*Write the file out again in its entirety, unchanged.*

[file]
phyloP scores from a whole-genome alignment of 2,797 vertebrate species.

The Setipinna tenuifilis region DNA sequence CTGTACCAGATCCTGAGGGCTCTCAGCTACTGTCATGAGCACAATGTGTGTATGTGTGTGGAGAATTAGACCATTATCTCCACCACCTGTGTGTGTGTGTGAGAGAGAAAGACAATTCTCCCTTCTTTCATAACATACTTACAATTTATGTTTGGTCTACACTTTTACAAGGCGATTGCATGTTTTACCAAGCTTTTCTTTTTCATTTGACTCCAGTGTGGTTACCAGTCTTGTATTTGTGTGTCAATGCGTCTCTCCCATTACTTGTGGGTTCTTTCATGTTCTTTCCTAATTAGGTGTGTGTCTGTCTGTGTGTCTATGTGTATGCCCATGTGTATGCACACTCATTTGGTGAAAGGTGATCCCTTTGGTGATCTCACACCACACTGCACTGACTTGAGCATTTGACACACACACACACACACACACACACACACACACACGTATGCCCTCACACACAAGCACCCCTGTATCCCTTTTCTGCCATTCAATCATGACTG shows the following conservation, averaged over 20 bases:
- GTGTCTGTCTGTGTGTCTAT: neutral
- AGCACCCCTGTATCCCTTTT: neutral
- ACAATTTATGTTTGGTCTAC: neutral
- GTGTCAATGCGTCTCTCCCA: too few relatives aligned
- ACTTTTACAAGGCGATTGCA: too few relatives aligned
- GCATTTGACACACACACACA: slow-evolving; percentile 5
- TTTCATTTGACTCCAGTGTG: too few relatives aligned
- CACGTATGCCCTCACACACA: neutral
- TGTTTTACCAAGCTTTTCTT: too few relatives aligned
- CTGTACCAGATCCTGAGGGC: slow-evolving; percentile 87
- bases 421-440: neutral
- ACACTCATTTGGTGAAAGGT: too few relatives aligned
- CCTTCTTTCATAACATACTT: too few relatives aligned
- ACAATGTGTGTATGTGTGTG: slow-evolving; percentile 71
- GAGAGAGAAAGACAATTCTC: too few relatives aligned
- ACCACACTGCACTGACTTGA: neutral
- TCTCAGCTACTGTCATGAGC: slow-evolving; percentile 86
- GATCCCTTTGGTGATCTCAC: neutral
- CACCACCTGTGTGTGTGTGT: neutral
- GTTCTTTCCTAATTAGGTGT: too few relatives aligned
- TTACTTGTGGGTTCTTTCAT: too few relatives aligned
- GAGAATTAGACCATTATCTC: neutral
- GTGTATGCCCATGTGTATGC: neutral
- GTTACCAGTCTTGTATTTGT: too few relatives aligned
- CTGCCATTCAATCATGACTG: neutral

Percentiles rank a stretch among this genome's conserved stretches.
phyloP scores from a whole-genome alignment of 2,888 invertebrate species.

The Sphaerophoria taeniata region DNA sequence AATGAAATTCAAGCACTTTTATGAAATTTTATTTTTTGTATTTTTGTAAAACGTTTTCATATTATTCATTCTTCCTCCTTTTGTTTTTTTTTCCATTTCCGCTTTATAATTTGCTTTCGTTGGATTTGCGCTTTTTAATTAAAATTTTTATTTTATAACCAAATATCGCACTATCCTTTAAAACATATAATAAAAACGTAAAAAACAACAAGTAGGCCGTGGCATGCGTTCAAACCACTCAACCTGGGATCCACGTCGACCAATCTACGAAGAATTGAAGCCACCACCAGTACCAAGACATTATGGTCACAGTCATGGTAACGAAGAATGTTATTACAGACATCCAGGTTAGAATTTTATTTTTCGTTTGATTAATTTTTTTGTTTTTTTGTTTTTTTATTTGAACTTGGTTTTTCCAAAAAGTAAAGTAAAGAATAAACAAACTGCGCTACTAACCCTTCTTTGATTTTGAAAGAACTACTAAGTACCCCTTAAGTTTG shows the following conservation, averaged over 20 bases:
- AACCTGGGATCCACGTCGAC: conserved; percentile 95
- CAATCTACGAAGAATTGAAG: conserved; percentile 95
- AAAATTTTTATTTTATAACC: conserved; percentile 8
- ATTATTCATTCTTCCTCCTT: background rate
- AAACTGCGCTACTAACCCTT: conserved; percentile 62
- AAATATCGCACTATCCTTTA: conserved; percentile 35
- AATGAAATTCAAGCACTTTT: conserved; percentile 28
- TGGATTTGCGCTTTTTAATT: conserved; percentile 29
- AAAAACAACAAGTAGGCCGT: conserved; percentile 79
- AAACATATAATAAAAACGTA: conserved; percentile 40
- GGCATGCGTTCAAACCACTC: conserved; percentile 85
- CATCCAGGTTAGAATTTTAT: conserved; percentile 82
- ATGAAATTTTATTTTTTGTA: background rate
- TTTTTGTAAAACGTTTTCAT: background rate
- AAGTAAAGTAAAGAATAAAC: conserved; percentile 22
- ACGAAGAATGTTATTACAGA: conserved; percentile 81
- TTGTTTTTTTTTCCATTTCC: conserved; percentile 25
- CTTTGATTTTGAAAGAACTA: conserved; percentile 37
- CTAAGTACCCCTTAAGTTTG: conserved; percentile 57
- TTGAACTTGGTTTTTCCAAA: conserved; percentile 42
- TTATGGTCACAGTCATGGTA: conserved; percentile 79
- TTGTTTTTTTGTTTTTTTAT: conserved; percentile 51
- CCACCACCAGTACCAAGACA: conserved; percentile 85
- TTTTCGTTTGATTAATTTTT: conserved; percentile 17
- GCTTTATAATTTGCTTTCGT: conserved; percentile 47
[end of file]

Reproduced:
phyloP scores from a whole-genome alignment of 2,797 vertebrate species.

The Setipinna tenuifilis region DNA sequence CTGTACCAGATCCTGAGGGCTCTCAGCTACTGTCATGAGCACAATGTGTGTATGTGTGTGGAGAATTAGACCATTATCTCCACCACCTGTGTGTGTGTGTGAGAGAGAAAGACAATTCTCCCTTCTTTCATAACATACTTACAATTTATGTTTGGTCTACACTTTTACAAGGCGATTGCATGTTTTACCAAGCTTTTCTTTTTCATTTGACTCCAGTGTGGTTACCAGTCTTGTATTTGTGTGTCAATGCGTCTCTCCCATTACTTGTGGGTTCTTTCATGTTCTTTCCTAATTAGGTGTGTGTCTGTCTGTGTGTCTATGTGTATGCCCATGTGTATGCACACTCATTTGGTGAAAGGTGATCCCTTTGGTGATCTCACACCACACTGCACTGACTTGAGCATTTGACACACACACACACACACACACACACACACACACACGTATGCCCTCACACACAAGCACCCCTGTATCCCTTTTCTGCCATTCAATCATGACTG shows the following conservation, averaged over 20 bases:
- GTGTCTGTCTGTGTGTCTAT: neutral
- AGCACCCCTGTATCCCTTTT: neutral
- ACAATTTATGTTTGGTCTAC: neutral
- GTGTCAATGCGTCTCTCCCA: too few relatives aligned
- ACTTTTACAAGGCGATTGCA: too few relatives aligned
- GCATTTGACACACACACACA: slow-evolving; percentile 5
- TTTCATTTGACTCCAGTGTG: too few relatives aligned
- CACGTATGCCCTCACACACA: neutral
- TGTTTTACCAAGCTTTTCTT: too few relatives aligned
- CTGTACCAGATCCTGAGGGC: slow-evolving; percentile 87
- bases 421-440: neutral
- ACACTCATTTGGTGAAAGGT: too few relatives aligned
- CCTTCTTTCATAACATACTT: too few relatives aligned
- ACAATGTGTGTATGTGTGTG: slow-evolving; percentile 71
- GAGAGAGAAAGACAATTCTC: too few relatives aligned
- ACCACACTGCACTGACTTGA: neutral
- TCTCAGCTACTGTCATGAGC: slow-evolving; percentile 86
- GATCCCTTTGGTGATCTCAC: neutral
- CACCACCTGTGTGTGTGTGT: neutral
- GTTCTTTCCTAATTAGGTGT: too few relatives aligned
- TTACTTGTGGGTTCTTTCAT: too few relatives aligned
- GAGAATTAGACCATTATCTC: neutral
- GTGTATGCCCATGTGTATGC: neutral
- GTTACCAGTCTTGTATTTGT: too few relatives aligned
- CTGCCATTCAATCATGACTG: neutral

Percentiles rank a stretch among this genome's conserved stretches.
phyloP scores from a whole-genome alignment of 2,888 invertebrate species.

The Sphaerophoria taeniata region DNA sequence AATGAAATTCAAGCACTTTTATGAAATTTTATTTTTTGTATTTTTGTAAAACGTTTTCATATTATTCATTCTTCCTCCTTTTGTTTTTTTTTCCATTTCCGCTTTATAATTTGCTTTCGTTGGATTTGCGCTTTTTAATTAAAATTTTTATTTTATAACCAAATATCGCACTATCCTTTAAAACATATAATAAAAACGTAAAAAACAACAAGTAGGCCGTGGCATGCGTTCAAACCACTCAACCTGGGATCCACGTCGACCAATCTACGAAGAATTGAAGCCACCACCAGTACCAAGACATTATGGTCACAGTCATGGTAACGAAGAATGTTATTACAGACATCCAGGTTAGAATTTTATTTTTCGTTTGATTAATTTTTTTGTTTTTTTGTTTTTTTATTTGAACTTGGTTTTTCCAAAAAGTAAAGTAAAGAATAAACAAACTGCGCTACTAACCCTTCTTTGATTTTGAAAGAACTACTAAGTACCCCTTAAGTTTG shows the following conservation, averaged over 20 bases:
- AACCTGGGATCCACGTCGAC: conserved; percentile 95
- CAATCTACGAAGAATTGAAG: conserved; percentile 95
- AAAATTTTTATTTTATAACC: conserved; percentile 8
- ATTATTCATTCTTCCTCCTT: background rate
- AAACTGCGCTACTAACCCTT: conserved; percentile 62
- AAATATCGCACTATCCTTTA: conserved; percentile 35
- AATGAAATTCAAGCACTTTT: conserved; percentile 28
- TGGATTTGCGCTTTTTAATT: conserved; percentile 29
- AAAAACAACAAGTAGGCCGT: conserved; percentile 79
- AAACATATAATAAAAACGTA: conserved; percentile 40
- GGCATGCGTTCAAACCACTC: conserved; percentile 85
- CATCCAGGTTAGAATTTTAT: conserved; percentile 82
- ATGAAATTTTATTTTTTGTA: background rate
- TTTTTGTAAAACGTTTTCAT: background rate
- AAGTAAAGTAAAGAATAAAC: conserved; percentile 22
- ACGAAGAATGTTATTACAGA: conserved; percentile 81
- TTGTTTTTTTTTCCATTTCC: conserved; percentile 25
- CTTTGATTTTGAAAGAACTA: conserved; percentile 37
- CTAAGTACCCCTTAAGTTTG: conserved; percentile 57
- TTGAACTTGGTTTTTCCAAA: conserved; percentile 42
- TTATGGTCACAGTCATGGTA: conserved; percentile 79
- TTGTTTTTTTGTTTTTTTAT: conserved; percentile 51
- CCACCACCAGTACCAAGACA: conserved; percentile 85
- TTTTCGTTTGATTAATTTTT: conserved; percentile 17
- GCTTTATAATTTGCTTTCGT: conserved; percentile 47